What makes a good job opening? Money, tradition to start

Michigan fans are baffled. Arkansas supporters are irate and UCLA fans are skittish. Who will be their new coaches? Nobody knows at this point. The most intriguing thing in all this is that it's probably been a trickier proposition to target the right guy than any of those schools anticipated. They all seem like glamour jobs, but apparently not to many coaches. This week's list is the 10 biggest factors on what makes a great coaching job.

1. Financial commitment: The old adage 'You get what you pay for,' isn't always true, but it's close. Having the resources to pay a head coach is key. However, it's also vital to ensure the opportunity to bring in a talented staff as well as having a recruiting budget to travel, evaluate and chase talent. On top of that, it is a must to keep up with your competition.

2. Tradition: Two of the coaches I consulted actually had this near the bottom of their lists, but I disagree. There's a reason why many of today's elite programs were also the powerhouses from the '70s and '80s. It's why it didn't take Bob Stoops or Pete Carroll very long to take middling programs back to the mountain top in the last decade. It's also why Notre Dame and Miami can go through disastrous seasons and still be putting together top-10 recruiting classes. It's also why Michigan doesn't need to be in such a rush to name a head coach while other programs frantically try and line up a guy to close ground on the recruiting trail.

3. Conference appeal: The difference between being in a BCS conference and a non-BCS conference is eye-popping. Bowl money, bowl tie-ins and TV exposure are the start, followed by the appeal to sell recruits on the lure of playing in the SEC or Big Ten as opposed to Conference-USA or the MAC. In essence, even if you're at a second-tier BCS conference school, you can tout playing against your league's superpowers as a draw.

4. Recruiting base: Everything starts with recruiting, and if you have players in your backyard, you have a chance to build something. Miami had virtually none of the other factors on this list, but because the program sat right in the heart of fertile recruiting soil, the Canes built a powerhouse after Howard Schnellenberger coined his "State of Miami" by drawing a line across the lower portion of the state of Florida. Of course, you can still thrive far from a big population base (Boise State is a great example), but it is very hard.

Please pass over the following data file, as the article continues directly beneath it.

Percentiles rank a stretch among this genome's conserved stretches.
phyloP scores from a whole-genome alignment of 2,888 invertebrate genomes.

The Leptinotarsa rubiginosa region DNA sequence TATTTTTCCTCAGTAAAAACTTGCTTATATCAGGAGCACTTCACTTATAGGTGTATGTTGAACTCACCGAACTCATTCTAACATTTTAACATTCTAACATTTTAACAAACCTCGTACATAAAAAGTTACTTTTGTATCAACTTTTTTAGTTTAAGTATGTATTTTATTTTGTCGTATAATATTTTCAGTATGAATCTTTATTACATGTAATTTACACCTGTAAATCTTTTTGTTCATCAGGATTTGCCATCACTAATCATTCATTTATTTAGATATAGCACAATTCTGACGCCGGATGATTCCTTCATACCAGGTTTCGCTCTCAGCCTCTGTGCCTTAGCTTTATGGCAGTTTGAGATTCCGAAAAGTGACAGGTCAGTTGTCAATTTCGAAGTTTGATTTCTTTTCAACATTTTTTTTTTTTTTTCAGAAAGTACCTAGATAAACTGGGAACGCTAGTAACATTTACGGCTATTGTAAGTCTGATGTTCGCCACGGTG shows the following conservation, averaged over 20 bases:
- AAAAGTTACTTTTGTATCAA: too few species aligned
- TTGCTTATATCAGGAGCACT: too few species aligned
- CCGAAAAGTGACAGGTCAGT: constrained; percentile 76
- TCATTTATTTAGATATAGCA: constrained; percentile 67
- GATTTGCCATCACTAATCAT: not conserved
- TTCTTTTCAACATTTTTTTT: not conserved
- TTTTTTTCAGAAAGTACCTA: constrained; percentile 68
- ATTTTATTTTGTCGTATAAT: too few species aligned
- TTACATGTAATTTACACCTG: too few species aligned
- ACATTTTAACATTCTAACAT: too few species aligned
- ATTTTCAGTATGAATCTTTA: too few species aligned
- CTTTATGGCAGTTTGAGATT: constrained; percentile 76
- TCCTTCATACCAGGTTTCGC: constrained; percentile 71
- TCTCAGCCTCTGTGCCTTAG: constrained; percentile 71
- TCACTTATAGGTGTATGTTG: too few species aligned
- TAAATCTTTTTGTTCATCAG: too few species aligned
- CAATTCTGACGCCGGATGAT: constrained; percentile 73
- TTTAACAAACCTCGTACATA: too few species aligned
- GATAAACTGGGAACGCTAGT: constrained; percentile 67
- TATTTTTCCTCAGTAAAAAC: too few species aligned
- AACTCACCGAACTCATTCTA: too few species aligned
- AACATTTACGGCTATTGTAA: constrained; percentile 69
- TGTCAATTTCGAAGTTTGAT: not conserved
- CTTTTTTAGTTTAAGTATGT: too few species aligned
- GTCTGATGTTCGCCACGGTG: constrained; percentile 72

5. Stability of the administration: You can usually trace success back to the top. Smart, confident leadership lends itself to sound decisions. And the inverse is also true. Sketchy ADs make bad, short-sighted decisions. The schools that are quick to hit the reset button tend to be mired in a constant state of mediocrity. Virginia Tech became a powerhouse only after the Hokie brass was patient and gave Frank Beamer some time. Rutgers is no longer a laughingstock because the Scarlet Knights didn't pull the plug on Greg Schiano in his first five years.

6. Facilities: You can win without fancy indoor practice facilities, or a sprawling new weight room or posh players lounge or expansive, glitz stadium, but it ain't easy. Miami and USC are probably the best examples of doing without, although both of them sit in the heart of prime recruiting soil. Everyone else is trying to lure kids by outdoing their neighbor. Often the first question before any coach takes over a program is about what the school is planning on doing to upgrade the facilities.

7. Admissions Flexibility: Private schools often get hit harder by this than state schools although don't say that to UCLA coaches. Admissions flexibility varies greatly not just from school to school but really from year to year at a given school. For instance, the academic environment Pete Carroll lives in is different now than what it was five years ago. Such "presidential" exemptions can explain why some schools are doing well with a blue-chipper while your school might not be able to talk to him.

8. Campus feel: It might be sad to say but very few people I spoke with listed this one high on their list. The reality is most top recruits, even the ones who are strong students, realize they are picking a school first based off the athletic program. If they don't like the direction of the program, the coaching staff, etc., they don't care how nice the quad is. It can help on an official recruiting visit, but probably not as much as a fancy indoor practice facility.

9. Fan sanity: One assistant I spoke with Sunday night said this factor probably has jumped on the board in just the last few years, pointing to a school like Southern Miss dumping perennial winner Jeff Bower after 17 seasons. Thanks to talk radio, 24-hour sports channels and above all, message boards, fans and boosters feel more powerful than ever before. How realistic a fan base is something many coaches should be thinking about, argued the assistant.

10. Climate: Two different former head coaches I consulted raised this point, saying that people forget "that families have to adjust, too." On top of that, a favorable climate makes it easier to recruit junior college kids and also can help you recruit assistant coaches -- and their families -- easier.

Bruce Feldman is a senior writer with ESPN The Magazine. His new book, "Meat Market: Inside the Smash-Mouth World of College Football Recruiting," is on sale now.